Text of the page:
While the abiding impact of his memoirs The Point of Departure is to remind us that British politics lost one of its better representatives when Robin Cook died, the book serves two important purposes.
Firstly, his comprehensive dismantling of the supposed case for putting troops in Iraq in 2003 lands a far greater blow on the credibility of Tony Blair than I fear any tribunal will ever muster.
Far from having an axe to grind, Cook, who died in 2005 after spells as Foreign Secretary and Leader of the House, is unabashed in his admiration of what Blair and the Labour Party achieved between 1997 and 2003. When even your staunchest allies feel obliged to resign from cabinet and then be so publicly critical of your thinking as this, you must have put in some pretty lousy days at the office.
While his stand on the Iraq debacle is the central theme of the book, however, the Scot scores some equally valid points when he turns to media matters.
This is no mere tit-for-tatting under the euphemistic guise of ‘setting the record straight’. Having first-hand experience of seeing the press at work, I am forced to concede that he has the Fourth Estate weighed up to a T when describing the harm he believed it does to politics in Britain.
I reproduce extracts below. They should be mandatory reading for anyone who plans on entering this particular bearpit with a pen and notebook.
“…the adversarial mode which is now all the range among broadcasters is part of the reason for the growing alienation of the public from political debate.
“…reducing every political interview to a one-dimensional confrontation suppresses any chance of an honest and balanced discussion of the real dilemma.
“Between [politicians and the media] we have created a style of political discourse which is aggressive and overpersonalised and which has become a barrier between us and our joint public.
“[Politicians] are in danger of seriously boring our voters…leaders today bang away at the same phrase that they are told works well on focus groups…nobody in the party must say anything original…This is deeply baffling behaviour to our electors, who live in a defiantly individualist society…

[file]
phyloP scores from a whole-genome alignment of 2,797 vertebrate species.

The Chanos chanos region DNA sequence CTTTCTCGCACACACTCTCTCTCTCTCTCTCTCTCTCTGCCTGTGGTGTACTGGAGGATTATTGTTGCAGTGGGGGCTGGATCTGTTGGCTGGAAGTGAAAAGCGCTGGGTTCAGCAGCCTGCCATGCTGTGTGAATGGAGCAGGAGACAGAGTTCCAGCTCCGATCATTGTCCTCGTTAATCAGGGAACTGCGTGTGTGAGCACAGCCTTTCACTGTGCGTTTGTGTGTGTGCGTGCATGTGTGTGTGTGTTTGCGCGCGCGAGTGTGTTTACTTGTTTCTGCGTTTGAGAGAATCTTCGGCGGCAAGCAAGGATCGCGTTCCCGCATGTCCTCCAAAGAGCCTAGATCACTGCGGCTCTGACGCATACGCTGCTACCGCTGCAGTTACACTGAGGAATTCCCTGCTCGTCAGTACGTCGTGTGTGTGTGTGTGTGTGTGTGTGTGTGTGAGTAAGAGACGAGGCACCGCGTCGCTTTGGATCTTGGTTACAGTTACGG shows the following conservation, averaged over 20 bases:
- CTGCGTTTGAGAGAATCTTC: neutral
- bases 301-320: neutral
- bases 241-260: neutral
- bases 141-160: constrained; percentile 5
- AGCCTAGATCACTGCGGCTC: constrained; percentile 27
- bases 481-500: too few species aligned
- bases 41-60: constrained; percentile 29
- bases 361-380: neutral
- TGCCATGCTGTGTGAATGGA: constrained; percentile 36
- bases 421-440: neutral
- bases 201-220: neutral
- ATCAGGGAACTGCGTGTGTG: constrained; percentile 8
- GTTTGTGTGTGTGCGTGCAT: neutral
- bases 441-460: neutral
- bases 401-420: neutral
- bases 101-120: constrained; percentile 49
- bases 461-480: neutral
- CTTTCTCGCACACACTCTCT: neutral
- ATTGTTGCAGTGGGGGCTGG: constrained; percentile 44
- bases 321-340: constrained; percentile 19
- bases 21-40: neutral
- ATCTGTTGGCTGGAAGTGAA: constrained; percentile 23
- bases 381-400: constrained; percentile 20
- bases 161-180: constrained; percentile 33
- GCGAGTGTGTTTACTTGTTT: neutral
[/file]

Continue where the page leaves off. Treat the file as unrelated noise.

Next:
“The reason why politicians stick to their hymn sheet is that they are dealing with a media which is no longer capable of handling an original idea but knows how to report a personality conflict.
“The irony is that the press constantly complain that politicians are boring but they are not going to dare to be interesting unless the media starts to reward rather than punish originality.
“[Voters] want more MPs with whom they can feel some psychological empathy – MPs who have thrown away their pagers, speak what they think and demonstrate real passion for a cause…most of my colleagues would be happy to rise to that challenge if they felt it was safe to come out of the bunker.
“Today’s headline writers want drama and drama requires conflict and exposure, not progress and solutions…The awkward truth is that serious politics does not throw up a novelty every day for the next morning’s edition. As a result the search for novelty often ends in treasuring trivia.
“Politicians find themselves conscripted to parts in a soap opera, in which the plot line is solely about who is on the way up, who is on the way down and who is on the way out…The elector is reduced to being a spectator rather than the owner of the process.”